I have recently been working on explaining in simple terms and at a high-level what a solution will do and how it will do it for a client. The task has several aims. Firstly, to communicate these key concept to non-technical audience. Secondly, to gain agreement with technical staff as to what the solution is trying to provide and what are the key concerns it must address, without venturing into the vexed issues of how we will implement the solution (different people having favoured technologies, biases and approaches).
The way that I have found works well is to create a conceptual architecture. The best approach to creating a conceptual architecture that I have found is the Visual Architecting Process from Dana Bredemeyer and Ruth Malan. There are several aspects of their approach that I like: the focus on architecturally significant requirements and system qualities; the method of describing of components; the emphasis on providing rationales for all parts of the architecture; and, the explicit use of architectural mechanisms to address cross-cutting concerns.
The conceptual architecture starts with identifying architecturally significant requirements. If you have previously gathered requirements, then this involves looking through them for ones that will have an impact on the architecture. If you don’t have formal requirements then you need to engage with business stakeholders and identify which of their desires and ambitions for the system will impact on the architecture and document those. In my case I had a mixture of both, some formal requirements which didn’t cover all of the desired behaviour, plus some statements of intent. From these I extracted a set of “requirements” that I believed would determine the shape of the architecture.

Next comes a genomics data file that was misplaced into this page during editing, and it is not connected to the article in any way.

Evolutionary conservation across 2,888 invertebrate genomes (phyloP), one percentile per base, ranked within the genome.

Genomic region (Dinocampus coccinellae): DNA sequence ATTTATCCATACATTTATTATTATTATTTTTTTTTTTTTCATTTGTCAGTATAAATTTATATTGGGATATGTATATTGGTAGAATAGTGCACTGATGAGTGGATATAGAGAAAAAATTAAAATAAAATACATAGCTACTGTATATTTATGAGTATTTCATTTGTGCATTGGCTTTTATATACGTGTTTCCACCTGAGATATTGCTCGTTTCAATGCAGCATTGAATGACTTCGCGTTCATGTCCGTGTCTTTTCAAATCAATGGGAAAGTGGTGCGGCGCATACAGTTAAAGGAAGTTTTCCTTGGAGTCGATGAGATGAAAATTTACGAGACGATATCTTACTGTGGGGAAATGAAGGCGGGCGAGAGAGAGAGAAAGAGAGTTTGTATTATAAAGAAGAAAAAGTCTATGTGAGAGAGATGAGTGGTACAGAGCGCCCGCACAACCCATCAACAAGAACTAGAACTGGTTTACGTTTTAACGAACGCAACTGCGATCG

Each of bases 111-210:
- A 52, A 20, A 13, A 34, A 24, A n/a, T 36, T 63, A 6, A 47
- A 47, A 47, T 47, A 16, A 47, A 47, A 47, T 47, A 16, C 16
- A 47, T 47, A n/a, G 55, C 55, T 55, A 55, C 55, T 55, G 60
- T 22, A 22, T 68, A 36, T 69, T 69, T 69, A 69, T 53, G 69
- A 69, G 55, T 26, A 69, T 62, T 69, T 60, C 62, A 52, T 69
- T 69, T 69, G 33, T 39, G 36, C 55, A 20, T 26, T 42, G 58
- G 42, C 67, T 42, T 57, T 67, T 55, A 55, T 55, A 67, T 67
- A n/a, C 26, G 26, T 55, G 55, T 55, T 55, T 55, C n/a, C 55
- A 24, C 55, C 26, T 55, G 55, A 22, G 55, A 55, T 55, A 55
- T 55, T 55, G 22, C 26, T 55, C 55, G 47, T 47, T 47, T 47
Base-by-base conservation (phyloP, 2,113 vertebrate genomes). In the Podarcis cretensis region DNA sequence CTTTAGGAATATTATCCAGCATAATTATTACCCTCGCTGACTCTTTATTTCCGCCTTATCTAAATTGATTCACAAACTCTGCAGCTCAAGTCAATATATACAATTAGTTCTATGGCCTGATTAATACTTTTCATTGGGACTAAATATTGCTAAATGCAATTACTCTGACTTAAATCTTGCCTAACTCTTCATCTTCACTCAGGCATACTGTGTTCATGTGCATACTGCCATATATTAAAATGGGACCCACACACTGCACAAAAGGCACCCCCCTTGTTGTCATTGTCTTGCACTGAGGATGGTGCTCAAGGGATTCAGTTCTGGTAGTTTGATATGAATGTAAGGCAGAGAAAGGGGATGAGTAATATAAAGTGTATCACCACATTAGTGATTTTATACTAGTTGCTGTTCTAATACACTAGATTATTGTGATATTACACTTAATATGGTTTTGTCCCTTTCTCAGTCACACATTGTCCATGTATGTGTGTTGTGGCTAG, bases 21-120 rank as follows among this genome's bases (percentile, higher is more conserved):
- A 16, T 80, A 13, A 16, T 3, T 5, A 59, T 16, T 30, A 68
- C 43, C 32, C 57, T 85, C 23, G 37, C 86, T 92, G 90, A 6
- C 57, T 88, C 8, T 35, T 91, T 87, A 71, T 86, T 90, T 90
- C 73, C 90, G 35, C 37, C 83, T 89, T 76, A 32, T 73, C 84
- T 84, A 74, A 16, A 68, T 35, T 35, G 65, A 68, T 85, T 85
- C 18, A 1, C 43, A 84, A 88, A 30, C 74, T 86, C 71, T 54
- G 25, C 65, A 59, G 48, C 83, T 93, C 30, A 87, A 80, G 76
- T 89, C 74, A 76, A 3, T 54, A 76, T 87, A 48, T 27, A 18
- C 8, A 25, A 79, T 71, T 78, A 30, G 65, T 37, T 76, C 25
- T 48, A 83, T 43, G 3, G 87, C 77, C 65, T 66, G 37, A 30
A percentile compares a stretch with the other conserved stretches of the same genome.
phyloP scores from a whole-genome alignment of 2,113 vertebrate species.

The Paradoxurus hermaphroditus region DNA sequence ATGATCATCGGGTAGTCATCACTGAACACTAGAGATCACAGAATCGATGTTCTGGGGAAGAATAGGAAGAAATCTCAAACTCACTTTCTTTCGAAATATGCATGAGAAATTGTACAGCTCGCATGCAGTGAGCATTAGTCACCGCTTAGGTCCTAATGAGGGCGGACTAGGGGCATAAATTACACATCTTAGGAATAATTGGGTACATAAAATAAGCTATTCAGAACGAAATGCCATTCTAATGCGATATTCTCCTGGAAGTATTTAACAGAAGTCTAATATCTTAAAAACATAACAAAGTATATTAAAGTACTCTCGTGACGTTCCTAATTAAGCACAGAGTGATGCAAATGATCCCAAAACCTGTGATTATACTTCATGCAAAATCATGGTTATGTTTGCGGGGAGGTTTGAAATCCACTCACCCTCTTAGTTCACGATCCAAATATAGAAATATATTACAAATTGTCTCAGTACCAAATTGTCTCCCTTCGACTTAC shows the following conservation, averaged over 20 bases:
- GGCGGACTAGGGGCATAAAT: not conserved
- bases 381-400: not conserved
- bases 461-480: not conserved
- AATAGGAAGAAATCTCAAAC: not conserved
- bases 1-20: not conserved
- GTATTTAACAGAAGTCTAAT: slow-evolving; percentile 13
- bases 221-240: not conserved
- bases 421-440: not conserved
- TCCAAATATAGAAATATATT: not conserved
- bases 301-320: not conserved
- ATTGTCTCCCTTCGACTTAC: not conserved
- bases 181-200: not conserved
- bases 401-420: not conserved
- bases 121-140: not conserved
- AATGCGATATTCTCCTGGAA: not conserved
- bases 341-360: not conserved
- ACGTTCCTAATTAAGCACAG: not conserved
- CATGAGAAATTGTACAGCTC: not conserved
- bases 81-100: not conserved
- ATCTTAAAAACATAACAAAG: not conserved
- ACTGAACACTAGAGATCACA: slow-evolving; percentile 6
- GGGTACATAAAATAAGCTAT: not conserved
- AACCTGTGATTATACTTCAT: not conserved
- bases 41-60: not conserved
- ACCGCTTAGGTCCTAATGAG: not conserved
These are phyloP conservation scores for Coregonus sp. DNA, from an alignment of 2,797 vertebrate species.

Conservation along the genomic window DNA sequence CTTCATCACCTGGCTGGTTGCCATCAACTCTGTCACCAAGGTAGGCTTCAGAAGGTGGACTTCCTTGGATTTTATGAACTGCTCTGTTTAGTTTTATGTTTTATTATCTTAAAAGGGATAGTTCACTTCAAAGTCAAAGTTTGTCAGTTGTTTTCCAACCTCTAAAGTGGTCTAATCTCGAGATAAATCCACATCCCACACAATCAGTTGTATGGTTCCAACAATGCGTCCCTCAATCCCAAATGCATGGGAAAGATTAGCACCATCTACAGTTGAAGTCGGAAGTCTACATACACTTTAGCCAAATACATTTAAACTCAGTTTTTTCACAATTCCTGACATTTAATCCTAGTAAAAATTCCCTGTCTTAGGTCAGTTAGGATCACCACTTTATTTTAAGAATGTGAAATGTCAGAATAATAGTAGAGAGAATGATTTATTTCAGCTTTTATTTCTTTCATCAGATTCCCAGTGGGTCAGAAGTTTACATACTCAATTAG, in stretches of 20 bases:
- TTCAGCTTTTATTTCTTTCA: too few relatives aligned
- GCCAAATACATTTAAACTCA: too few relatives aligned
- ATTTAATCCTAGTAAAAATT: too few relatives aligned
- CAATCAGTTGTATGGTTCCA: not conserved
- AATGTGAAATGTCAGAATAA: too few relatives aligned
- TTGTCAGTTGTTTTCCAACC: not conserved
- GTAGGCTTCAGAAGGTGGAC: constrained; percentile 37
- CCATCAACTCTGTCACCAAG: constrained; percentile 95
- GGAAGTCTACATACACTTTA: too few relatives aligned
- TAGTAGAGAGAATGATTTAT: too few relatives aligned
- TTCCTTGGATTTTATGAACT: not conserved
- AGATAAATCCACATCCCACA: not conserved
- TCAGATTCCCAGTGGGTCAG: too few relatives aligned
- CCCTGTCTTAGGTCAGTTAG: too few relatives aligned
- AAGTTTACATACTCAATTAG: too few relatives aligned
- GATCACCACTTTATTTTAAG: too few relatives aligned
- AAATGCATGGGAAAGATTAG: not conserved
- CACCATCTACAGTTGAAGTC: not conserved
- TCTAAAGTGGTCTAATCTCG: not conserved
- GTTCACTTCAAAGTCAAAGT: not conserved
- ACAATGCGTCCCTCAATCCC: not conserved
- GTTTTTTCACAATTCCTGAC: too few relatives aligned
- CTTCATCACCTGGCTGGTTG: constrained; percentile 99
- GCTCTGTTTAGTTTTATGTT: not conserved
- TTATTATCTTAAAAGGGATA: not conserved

Once you have identified these significant requirements, you need to identify the desired qualities of the solution. These are the non-fuctional properties that the system must display, such as being usable or scalable. Identifying these qualities often means making trade-offs between different priorities, for instance it is often hard to get a system to both be flexible and have high performance – so which one do you really want the most? For my work, usability was the single biggest driver, with a lack of brittleness being a distinct second, and qualities such as scalability or performance being unimportant.
Describing the requirements and the qualities gives you the basis for creating the components of your architecture. I won’t go into how you decide what the components will be here – that’s a different topic altogether, and worthy of separate treatment. What I really like about the Bredemeyer’s Visual Architecting Process is the way that they describe components. Each component is described in terms of its responsibilities. collaborators and rationale. A component’s responsibilities are those pieces of work that the component executes as part of the solution. Its collaborators are the other components that it works with to deliver its responsibilities or theirs (in SOA speak, you can think of these as being the services that the component provides or consumes). The rationale records the reasons and decisions that have led to the component having the responsibilities and collaborators that it does. Throughout the Visual Architecting Process there is a great emphasis on documenting the rationale for all key architectural decisions and artefacts. I think that this is one of the strengths of the process. It avoids a lot of the second guessing and re-litigation that can occur, and also makes it clear when new information should lead to you changing a decision or architecture.
The final parts of the conceptual architecture are the architectural mechanisms that are to address cross-cutting concerns. These are things such as security that are not components, but that all components must address. In my cases the components needed to all address identity in such a way that users didn’t need to re-enter their details whenever they interacted with a different component.
Following this process, and especially using the Bredemeyer’s template for describing conceptual components (responsibilities, collaborators and rationale), is a great way to make sure you cover off all of the essential aspects of a solution at a high-level and to communicate them to technical and non-technical audiences.
Edit: I have provided a sample of a conceptual architecture here which illustrates some of the key ideas in this post.